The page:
In ancient Japan, it was customary for every clan to claim descendancy from gods (ujigami), and the royal family or clan tended to define their ancestor as the dominant, or most important kami of the time. Later in history, this was considered common practice by noble families, and the head members of the family, including that of the imperial family, were not seen to be divine. It was not until the Meiji period, that the Japanese Emperor began to be venerated under a system of State Shinto, along with a growing sense of nationalism.
- Arahitogami - the concept of a god who is a human being applied to Emperor Hirohito, up until the end of World War II.
- Ningen-sengen, the declaration with which Emperor Hirohito, on New Year's Day 1946, (formally) declined claims of divinity, keeping with traditional family values as expressed in the Shinto religion.
Tibetan Buddhism use the tulku system, an ancient way of finding the reincarnation of a previous deceased lama: they are usually young boys, sometimes of wealthy and influential families and sometimes of peasant families like the current 14th Dalai Lama, that are found and enthroned as the reincarnation of an enlightened person that has already deceased. Every tulku are still called on the title of Rinpoche and is given as much respect as his previous reincarnation. Complying with each and every wish of a child- or adult tulku is not unusual. Tulkus lead responsible lives because of their status as a bodhisattva. While many tulkus are monks, some tulkus choose to lead lay lives with families of their own.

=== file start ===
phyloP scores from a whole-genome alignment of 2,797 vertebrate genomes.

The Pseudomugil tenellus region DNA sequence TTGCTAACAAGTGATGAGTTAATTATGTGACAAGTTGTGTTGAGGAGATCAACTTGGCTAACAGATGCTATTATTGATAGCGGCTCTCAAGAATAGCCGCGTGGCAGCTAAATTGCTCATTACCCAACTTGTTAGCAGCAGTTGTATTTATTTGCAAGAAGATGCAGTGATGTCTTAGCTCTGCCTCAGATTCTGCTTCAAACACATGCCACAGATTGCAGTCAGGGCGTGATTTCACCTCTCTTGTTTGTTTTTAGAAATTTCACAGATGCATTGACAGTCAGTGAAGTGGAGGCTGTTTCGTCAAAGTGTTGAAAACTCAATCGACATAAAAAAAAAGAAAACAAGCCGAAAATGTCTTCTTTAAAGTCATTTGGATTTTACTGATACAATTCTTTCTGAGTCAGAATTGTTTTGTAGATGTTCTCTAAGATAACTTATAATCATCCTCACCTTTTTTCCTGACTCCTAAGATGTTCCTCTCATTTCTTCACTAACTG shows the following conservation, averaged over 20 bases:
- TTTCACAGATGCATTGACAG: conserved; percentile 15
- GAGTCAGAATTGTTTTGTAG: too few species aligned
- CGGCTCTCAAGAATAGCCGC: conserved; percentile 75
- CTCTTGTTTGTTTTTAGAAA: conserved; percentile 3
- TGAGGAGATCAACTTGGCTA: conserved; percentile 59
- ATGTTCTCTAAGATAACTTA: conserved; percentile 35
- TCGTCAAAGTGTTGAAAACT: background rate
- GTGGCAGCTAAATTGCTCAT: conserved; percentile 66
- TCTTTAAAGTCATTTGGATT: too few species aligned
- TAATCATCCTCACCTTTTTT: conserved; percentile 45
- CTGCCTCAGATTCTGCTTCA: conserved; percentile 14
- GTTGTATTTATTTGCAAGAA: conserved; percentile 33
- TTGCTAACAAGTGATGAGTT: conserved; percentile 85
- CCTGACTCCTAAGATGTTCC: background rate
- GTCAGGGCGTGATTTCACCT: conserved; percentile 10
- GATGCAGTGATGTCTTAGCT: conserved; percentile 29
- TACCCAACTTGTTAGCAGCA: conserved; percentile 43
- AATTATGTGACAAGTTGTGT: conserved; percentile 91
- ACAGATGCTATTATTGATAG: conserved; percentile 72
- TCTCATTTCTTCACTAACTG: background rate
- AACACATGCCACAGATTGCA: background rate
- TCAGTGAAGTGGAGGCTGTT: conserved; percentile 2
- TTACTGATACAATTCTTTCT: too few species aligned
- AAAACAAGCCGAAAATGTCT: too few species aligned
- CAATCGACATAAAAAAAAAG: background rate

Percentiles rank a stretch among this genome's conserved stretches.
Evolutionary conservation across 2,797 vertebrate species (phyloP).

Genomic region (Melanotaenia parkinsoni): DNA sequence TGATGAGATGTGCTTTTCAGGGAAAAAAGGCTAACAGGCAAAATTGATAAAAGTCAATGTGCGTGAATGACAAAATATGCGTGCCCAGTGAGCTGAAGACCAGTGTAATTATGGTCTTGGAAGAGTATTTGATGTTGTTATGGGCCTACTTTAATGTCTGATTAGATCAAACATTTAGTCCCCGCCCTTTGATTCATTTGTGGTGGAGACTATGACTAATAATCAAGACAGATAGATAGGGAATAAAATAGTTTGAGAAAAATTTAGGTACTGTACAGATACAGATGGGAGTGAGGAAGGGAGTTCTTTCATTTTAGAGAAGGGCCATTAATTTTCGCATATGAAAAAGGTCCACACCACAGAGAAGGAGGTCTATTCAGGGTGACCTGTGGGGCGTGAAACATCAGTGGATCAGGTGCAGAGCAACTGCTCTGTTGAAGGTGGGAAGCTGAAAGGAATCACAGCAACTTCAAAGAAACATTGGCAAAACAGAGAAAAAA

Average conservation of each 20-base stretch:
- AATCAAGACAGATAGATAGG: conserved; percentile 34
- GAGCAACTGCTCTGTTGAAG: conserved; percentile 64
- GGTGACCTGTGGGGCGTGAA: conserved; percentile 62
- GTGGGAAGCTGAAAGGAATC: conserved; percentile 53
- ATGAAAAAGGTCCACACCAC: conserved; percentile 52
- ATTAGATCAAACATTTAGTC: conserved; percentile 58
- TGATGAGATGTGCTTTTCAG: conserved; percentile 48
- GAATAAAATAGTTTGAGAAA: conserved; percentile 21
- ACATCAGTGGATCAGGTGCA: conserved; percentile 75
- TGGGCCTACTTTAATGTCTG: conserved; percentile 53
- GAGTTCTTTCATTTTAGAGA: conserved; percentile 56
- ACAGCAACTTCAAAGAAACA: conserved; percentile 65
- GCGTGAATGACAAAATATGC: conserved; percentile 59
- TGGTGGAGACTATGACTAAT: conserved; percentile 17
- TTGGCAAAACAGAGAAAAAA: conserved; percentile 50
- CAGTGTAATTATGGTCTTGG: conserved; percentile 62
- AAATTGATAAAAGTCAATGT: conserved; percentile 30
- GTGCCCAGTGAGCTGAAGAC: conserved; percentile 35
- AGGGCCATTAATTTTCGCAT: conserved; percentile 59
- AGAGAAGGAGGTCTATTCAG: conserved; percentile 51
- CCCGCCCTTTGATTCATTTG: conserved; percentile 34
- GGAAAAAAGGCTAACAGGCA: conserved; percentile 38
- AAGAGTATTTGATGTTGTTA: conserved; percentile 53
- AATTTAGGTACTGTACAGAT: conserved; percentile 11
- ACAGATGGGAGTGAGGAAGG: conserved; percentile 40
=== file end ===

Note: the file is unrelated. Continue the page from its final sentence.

Examples of divine kings in history
Some examples of historic leaders who are often considered divine kings are:
- Pharaohs of Ancient Egypt
- Ghanas (Kings) of the Empire of Ghana
- Haile Selassie I of Ethiopia was an Ethiopian Orthodox Christian, and did not consider himself divine, but the Rastafari movement in Jamaica saw him as the second coming of Christ.
- The various Obas of the West African realm of Yorubaland, particularly the classical Onis of Ife (e.g: Ogoun) and Alafins of Oyo (e.g: Shango).
- Chinese pseudo-Christian leader Hong Xiuquan, leader of the Taiping Rebellion, claimed to be Christ's younger brother, and attempted to establish rule as a divine king.
- Korean Buddhist monk Gung-ye, King of Taebong.
- The Japanese emperor Hirohito up to the end of World War II.
- Javanese Kings during Hindu-Buddhist era (4th century – 15th century AD) such as Sailendra dynasty, Kediri, Singhasari, and Majapahit empire.
- Kings of Khmer Empire, Cambodia.
- Srivijaya emperors.
- The Dalai Lamas of Tibet.
- ^ Sharer & Traxler 2006, p.183.
- Sharer, Robert J.; with Loa P. Traxler (2006). The Ancient Maya (6th (fully revised) ed.). Stanford, CA: Stanford University Press. ISBN 0-8047-4817-9. OCLC 57577446.
- Dean Nelson (23 June 2006). "Nepal humbles its god-king". The Sunday Times (London). http://www.timesonline.co.uk/article/0,,2089-2281369,00.html.